Like all things menopause, hot flashes are an unwelcome scourge for the middle-aged women who get them, ranging in intensity from merely bothersome to majorly disruptive to daily life. But could these mysterious waves of hormone-driven heat actually turn out to be a key predictor of future health? Two recent studies raise that tantalizing prospect.
The first, published this month and funded by the National Cancer Institute, found that women who experience hot flashes have a 50 percent lower chance of developing the most common types of breast cancer. It came right on the heels of a separate series of studies funded by the National Institutes of Health, which concluded that women who suffer from hot flashes also seem to be at higher risk of heart disease.
In short, menopausal hot flashes seem to be an early indicator that the sufferer can breathe a little easier about avoiding breast cancer, but should be extra vigilant when it comes to safeguarding her heart.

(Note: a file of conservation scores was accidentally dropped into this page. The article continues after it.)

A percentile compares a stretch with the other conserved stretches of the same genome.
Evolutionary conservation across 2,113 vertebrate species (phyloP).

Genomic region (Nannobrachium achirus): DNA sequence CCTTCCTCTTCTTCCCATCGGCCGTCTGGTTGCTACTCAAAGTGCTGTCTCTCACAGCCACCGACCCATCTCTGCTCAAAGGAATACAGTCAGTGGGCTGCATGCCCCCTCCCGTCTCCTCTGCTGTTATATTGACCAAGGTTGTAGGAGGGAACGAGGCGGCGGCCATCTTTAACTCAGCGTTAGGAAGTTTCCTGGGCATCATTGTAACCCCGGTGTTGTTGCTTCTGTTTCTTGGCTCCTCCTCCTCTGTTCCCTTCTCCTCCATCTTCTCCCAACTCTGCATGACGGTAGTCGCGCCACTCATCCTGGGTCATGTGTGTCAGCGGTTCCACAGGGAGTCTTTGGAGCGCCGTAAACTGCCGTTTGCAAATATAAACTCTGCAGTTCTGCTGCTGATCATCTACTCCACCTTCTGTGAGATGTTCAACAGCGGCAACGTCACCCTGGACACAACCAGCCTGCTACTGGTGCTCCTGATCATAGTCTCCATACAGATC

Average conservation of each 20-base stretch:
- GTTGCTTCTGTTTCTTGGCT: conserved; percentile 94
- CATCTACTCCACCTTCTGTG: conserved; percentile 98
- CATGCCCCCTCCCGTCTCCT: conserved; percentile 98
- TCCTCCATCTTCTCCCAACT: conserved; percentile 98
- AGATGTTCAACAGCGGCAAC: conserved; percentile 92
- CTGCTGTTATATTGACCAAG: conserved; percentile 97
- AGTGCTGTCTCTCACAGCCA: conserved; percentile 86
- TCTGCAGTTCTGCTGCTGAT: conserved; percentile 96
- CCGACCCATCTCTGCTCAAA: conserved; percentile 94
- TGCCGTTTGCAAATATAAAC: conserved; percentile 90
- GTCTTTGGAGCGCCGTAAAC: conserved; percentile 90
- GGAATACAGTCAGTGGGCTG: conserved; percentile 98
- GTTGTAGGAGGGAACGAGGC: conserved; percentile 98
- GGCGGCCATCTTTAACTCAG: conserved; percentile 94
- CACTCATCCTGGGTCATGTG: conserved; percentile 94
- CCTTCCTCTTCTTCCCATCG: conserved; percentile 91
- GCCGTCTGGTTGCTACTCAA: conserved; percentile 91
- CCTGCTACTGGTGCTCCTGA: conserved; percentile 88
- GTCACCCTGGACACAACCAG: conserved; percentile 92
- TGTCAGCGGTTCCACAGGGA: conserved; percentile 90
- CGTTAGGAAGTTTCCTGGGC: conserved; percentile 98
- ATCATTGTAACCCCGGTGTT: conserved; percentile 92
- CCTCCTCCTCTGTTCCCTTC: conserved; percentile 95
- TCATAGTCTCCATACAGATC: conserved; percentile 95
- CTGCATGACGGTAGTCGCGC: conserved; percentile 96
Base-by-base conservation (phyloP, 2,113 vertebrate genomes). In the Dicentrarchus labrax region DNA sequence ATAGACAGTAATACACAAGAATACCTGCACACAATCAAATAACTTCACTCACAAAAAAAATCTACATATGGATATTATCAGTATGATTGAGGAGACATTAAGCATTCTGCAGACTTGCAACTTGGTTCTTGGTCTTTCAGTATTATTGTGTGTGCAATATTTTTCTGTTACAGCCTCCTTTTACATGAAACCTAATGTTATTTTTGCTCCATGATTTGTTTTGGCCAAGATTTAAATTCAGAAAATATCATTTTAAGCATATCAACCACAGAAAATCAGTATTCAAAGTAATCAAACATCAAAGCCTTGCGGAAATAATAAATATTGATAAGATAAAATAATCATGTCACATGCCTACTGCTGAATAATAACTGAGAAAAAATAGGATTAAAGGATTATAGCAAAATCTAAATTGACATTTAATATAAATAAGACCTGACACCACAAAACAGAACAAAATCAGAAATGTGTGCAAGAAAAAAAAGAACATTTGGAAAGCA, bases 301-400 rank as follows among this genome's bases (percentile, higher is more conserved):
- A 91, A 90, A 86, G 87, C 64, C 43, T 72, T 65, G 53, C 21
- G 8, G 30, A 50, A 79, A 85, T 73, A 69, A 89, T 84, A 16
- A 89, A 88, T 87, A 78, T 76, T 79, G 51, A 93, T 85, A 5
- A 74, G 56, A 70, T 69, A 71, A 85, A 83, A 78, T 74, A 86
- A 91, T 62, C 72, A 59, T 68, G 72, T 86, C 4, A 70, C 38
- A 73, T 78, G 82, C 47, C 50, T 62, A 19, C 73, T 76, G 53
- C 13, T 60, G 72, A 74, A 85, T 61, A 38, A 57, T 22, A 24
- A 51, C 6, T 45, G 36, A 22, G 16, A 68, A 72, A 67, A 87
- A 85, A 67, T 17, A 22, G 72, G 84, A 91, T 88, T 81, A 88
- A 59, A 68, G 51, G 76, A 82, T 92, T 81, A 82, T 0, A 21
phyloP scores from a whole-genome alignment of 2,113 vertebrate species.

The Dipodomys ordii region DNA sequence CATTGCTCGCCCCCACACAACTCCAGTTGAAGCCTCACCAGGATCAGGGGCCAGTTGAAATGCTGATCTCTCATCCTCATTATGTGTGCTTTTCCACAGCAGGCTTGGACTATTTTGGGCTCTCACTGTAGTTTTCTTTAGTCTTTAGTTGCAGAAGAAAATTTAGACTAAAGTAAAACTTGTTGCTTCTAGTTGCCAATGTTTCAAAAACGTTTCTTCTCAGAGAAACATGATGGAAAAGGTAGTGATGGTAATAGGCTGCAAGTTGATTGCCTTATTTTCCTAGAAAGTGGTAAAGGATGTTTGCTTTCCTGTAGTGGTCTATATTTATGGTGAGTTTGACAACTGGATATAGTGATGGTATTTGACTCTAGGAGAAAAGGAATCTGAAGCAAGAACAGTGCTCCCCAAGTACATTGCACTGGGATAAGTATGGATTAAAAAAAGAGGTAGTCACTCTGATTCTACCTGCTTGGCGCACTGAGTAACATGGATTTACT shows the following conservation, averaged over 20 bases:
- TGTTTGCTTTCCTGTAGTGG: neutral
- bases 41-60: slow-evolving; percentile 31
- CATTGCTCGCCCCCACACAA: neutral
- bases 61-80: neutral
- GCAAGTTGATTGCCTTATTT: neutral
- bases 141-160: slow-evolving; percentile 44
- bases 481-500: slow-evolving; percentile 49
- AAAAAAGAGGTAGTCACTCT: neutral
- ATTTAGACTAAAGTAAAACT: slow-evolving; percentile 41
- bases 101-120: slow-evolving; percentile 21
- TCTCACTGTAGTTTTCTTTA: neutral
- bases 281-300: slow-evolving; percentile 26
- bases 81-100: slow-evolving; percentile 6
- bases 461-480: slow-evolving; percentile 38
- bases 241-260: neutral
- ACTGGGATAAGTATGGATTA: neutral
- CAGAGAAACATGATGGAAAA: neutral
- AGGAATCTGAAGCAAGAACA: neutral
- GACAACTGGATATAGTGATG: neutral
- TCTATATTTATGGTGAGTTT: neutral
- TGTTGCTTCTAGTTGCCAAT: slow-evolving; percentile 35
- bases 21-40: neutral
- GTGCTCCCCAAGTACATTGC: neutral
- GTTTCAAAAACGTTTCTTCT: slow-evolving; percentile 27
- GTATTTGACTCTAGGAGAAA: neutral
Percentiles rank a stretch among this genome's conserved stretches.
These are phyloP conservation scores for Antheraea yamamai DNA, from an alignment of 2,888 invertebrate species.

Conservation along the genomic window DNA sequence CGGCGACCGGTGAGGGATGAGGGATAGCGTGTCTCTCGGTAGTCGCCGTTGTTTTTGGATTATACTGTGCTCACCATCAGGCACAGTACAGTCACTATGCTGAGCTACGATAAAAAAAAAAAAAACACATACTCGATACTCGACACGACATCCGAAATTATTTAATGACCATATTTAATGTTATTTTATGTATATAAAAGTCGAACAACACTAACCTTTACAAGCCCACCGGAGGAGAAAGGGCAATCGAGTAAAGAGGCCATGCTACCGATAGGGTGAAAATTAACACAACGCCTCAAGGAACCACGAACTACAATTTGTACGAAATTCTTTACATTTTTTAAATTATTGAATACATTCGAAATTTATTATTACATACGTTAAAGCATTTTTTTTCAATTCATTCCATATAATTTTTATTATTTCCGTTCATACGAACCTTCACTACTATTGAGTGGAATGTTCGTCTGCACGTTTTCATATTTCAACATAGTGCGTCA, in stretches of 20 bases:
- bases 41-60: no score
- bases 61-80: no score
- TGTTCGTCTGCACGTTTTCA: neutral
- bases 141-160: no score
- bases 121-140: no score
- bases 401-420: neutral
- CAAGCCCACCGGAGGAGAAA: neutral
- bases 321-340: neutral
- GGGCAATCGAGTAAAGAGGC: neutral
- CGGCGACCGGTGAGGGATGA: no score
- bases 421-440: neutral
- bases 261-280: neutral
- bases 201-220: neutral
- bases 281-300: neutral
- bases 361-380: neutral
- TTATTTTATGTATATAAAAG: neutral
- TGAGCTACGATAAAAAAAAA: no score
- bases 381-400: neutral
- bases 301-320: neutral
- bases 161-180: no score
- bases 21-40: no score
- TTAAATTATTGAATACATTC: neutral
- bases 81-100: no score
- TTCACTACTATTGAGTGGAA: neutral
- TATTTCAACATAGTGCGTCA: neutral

While none of these studies are conclusive—researchers need to replicate results to prove their conclusions are accurate—scientists are starting to rethink their long-held belief that hot flashes are a bothersome but benign rite of passage.
An estimated 70 to 80 percent of American women deal with hot flashes sometime during the menopause transition, but there is still a lot we don't know about them. The leading theory is that as a woman's hormone production declines, there's a change in brain chemistry that affects the hypothalamus, which controls things like blood pressure and body temperature. Small changes in ambient temperature can prompt the brain to over-react to signals that the body is overheated, resulting in a hot flash. Scientists speculate that hot flashes may also have a vascular component that affects the heart, while the very low levels of hormones that prompt hot flashes may protect against breast cancer.